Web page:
I too am very much looking forward to the release of Hawk. A few of my favourite authors are releasing books in October: haste the day! Sigh. So far away . . .

  5. Corwin May 2, 2014 at 3:14 amEditReply

    I might be able to help with finding books. My email is Corwin AT BRU dot ST which is odd, I know, but does get to me. Anything I can find laying around I’m happy to ship, provided you are willing to prod me a bit should that prove necessary.

  6. wgingell May 2, 2014 at 3:57 amEditReply

    Hi Corwin! Thanks! I’ll definitely be in touch 🙂

  7. Eric May 2, 2014 at 4:47 amEditReply

    My personal favorite of Steven’s is “To Reign In Hell.” A stunning new take on the old myths about the fall of the Angels from heaven (with a great introduction from Roger Zelazny). I am proud to say that Steven is a good friend of mine. He’s also a hoot to talk with, a wise and cunning political debater, and a fine musician. Nice article.

  8. wgingell May 2, 2014 at 5:04 amEditReply

    Thanks, Eric! I haven’t read To Reign In Hell yet, but it’s on the list of kindle titles to buy. I’ve been hoping for the past few years to make it to the 4th Street Fantasy con in order to meet Steven and a few others, so I envy your friendship. I’d gathered he’s pretty much in the know politically from his books: another aspect of his writing that I greatly admire. And as a violinist (well, more of a fiddler, actually) it’s always nice to know there’s more of us out there 🙂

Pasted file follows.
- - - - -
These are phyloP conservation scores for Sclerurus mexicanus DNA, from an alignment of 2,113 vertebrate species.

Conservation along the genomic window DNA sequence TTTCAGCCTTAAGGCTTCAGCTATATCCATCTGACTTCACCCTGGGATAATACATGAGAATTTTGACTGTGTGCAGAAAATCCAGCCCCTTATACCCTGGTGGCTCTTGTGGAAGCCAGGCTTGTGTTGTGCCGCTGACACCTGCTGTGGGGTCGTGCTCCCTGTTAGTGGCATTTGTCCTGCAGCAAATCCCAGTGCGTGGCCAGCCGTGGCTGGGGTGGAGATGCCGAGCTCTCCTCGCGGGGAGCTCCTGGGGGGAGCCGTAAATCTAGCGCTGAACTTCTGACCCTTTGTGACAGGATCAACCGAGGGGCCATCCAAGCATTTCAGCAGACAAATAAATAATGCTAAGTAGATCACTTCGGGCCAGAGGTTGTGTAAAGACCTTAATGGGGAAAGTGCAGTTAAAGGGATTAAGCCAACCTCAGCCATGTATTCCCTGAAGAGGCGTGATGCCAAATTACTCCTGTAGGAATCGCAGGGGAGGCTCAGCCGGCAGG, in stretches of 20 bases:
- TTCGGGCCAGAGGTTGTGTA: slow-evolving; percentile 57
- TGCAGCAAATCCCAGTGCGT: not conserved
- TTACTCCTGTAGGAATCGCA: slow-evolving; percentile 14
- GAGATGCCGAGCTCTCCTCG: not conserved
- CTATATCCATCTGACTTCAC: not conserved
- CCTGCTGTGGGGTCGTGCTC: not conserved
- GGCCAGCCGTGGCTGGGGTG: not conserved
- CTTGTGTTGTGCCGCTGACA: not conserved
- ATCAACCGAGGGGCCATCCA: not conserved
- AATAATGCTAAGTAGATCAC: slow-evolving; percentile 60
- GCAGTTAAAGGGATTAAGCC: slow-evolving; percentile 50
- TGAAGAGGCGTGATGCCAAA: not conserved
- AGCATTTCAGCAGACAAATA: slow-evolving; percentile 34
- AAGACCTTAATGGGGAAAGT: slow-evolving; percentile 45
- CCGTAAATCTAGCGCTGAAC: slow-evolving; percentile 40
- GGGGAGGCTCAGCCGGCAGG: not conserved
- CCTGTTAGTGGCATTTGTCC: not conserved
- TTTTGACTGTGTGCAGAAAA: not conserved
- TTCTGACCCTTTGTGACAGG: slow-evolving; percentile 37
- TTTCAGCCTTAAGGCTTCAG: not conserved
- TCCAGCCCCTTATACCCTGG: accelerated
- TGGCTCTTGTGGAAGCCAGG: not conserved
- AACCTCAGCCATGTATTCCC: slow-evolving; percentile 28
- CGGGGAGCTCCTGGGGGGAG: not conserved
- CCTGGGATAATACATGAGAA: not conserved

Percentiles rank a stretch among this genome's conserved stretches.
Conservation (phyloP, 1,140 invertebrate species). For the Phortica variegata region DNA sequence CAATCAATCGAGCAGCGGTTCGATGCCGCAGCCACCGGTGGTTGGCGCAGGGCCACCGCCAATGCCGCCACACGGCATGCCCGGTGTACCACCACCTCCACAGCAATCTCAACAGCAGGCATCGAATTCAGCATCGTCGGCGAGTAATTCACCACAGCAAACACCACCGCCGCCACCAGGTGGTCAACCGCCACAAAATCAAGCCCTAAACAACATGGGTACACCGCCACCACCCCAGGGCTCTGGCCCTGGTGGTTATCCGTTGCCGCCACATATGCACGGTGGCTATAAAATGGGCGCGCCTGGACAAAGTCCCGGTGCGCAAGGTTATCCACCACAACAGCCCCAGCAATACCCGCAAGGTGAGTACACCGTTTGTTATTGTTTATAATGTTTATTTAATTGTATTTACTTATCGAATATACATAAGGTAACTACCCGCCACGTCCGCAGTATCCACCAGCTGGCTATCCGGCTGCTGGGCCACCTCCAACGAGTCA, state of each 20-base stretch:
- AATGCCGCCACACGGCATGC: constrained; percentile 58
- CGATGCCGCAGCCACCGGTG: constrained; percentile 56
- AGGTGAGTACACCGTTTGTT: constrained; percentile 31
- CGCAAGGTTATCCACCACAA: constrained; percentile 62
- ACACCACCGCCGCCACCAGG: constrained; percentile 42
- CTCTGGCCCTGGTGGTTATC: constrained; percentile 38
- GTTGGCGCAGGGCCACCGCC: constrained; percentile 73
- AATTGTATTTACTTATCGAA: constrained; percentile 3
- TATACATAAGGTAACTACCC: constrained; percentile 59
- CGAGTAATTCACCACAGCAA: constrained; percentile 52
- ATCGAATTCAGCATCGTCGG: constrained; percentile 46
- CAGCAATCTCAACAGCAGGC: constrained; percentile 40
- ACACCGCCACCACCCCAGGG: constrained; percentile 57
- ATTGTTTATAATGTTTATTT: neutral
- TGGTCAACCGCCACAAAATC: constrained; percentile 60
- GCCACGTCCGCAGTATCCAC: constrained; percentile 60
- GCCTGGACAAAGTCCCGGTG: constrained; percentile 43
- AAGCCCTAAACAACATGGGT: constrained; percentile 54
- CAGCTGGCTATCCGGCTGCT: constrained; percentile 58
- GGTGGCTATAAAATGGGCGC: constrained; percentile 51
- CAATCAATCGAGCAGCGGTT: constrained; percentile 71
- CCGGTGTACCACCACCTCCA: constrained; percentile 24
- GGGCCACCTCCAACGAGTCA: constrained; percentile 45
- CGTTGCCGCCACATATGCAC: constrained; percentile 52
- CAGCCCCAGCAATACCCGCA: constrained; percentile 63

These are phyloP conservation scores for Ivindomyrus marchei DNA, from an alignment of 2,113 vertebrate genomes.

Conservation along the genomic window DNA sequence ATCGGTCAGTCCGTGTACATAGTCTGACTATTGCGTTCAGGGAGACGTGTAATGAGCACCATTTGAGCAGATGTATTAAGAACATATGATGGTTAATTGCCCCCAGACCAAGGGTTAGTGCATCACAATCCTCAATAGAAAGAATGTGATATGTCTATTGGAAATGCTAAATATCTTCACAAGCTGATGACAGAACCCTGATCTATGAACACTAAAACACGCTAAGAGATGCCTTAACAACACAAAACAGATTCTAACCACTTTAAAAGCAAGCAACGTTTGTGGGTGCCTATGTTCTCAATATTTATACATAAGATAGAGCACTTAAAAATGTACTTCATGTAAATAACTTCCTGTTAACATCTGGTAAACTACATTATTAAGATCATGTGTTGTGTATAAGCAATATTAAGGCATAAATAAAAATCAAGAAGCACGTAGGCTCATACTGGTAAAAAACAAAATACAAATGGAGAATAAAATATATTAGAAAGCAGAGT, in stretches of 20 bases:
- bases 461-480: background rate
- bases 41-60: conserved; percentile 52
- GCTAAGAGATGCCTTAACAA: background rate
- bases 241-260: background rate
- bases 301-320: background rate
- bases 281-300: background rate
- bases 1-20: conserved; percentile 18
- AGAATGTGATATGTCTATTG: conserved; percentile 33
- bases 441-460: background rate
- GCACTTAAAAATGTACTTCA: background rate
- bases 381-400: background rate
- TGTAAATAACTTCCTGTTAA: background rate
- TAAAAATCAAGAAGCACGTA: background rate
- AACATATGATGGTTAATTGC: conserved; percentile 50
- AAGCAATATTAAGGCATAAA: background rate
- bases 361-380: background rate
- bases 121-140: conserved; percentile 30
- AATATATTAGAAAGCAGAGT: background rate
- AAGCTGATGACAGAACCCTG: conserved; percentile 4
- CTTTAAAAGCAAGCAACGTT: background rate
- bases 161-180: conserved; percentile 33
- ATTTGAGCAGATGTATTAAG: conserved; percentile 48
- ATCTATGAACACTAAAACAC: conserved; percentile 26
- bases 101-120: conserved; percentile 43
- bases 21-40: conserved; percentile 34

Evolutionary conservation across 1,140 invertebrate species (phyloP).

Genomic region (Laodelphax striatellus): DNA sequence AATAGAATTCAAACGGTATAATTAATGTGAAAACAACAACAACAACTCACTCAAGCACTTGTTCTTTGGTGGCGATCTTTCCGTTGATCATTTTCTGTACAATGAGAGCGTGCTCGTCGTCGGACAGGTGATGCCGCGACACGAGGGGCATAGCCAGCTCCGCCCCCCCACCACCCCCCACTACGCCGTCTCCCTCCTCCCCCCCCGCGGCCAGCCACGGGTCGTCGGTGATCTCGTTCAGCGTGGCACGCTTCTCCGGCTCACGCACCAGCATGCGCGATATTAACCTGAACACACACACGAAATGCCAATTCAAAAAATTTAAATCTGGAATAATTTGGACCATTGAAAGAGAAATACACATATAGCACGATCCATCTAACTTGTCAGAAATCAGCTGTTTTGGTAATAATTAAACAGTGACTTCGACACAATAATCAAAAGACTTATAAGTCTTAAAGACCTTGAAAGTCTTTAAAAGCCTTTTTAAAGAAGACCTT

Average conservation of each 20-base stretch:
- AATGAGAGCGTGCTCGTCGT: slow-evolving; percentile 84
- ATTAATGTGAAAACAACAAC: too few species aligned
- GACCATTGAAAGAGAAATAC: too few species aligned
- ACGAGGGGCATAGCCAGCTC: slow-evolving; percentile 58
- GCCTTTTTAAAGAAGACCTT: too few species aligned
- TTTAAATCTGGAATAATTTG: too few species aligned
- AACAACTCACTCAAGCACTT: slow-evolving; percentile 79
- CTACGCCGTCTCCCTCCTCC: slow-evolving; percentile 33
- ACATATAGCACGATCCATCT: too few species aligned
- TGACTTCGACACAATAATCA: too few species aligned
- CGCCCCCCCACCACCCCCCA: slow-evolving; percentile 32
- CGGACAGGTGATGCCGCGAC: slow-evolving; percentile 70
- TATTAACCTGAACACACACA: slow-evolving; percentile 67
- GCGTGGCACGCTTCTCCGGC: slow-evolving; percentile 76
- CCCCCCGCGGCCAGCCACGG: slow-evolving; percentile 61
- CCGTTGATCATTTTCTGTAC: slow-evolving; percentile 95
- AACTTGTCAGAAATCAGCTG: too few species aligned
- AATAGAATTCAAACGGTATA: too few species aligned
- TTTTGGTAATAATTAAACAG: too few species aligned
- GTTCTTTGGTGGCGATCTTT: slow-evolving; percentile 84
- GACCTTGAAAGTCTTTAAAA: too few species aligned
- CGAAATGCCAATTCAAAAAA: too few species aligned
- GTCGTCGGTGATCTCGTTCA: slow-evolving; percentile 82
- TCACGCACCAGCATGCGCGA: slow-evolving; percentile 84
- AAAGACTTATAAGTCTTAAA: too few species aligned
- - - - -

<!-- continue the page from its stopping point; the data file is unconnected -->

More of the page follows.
9. James Zieff May 2, 2014 at 5:40 amEditReply

    you must all get The Brokedown Castle, which deals with the Easterners, and purports to end with…well, i’ll let you try to decide who is who.

  10. James Zieff May 2, 2014 at 5:41 amEditReply

    uh….Brokedown Palace, sorry.

  11. wgingell May 2, 2014 at 5:46 amEditReply

    On order at my local library 🙂

  12. Maghnuis May 2, 2014 at 3:48 pmEditReply

    Brokedown Palace is a gem that stands on its own. The structural, trick, if you will, is, although more obvious, masterfully crafted.
    The entirely unrelated folk tales prefacing each chapter marvelously illustrate a point of the main story line.
    Also, for those who haven’t noticed it yet, The Gypsy is a worthwhile addition to your SZB collection. Although I personally don’t like the book quite as much as most of Steven’s work, it has the delightful advantage of being the only of his books with a published soundtrack. Written by Brust and Adam Stemple it is performed by Boiled in Lead. Although it is not their ‘normal” fair, it is well within their eclectic field of musicianship.

  13. srmcevoy May 10, 2014 at 3:35 amEditReply

    I love Brusts books, I discovered them as they were first coming out. In my last review I mentioned that Jhereg is the first book I ever remember buying myself. http://bit.ly/Tiassa1

  14. wgingell May 10, 2014 at 3:42 amEditReply

    Jhereg is one of my favourites, too. But then, they’re all kinda favourites . . . I do have a preference for Dzur and Dragon though: first books, eh? They always stay with you the longest.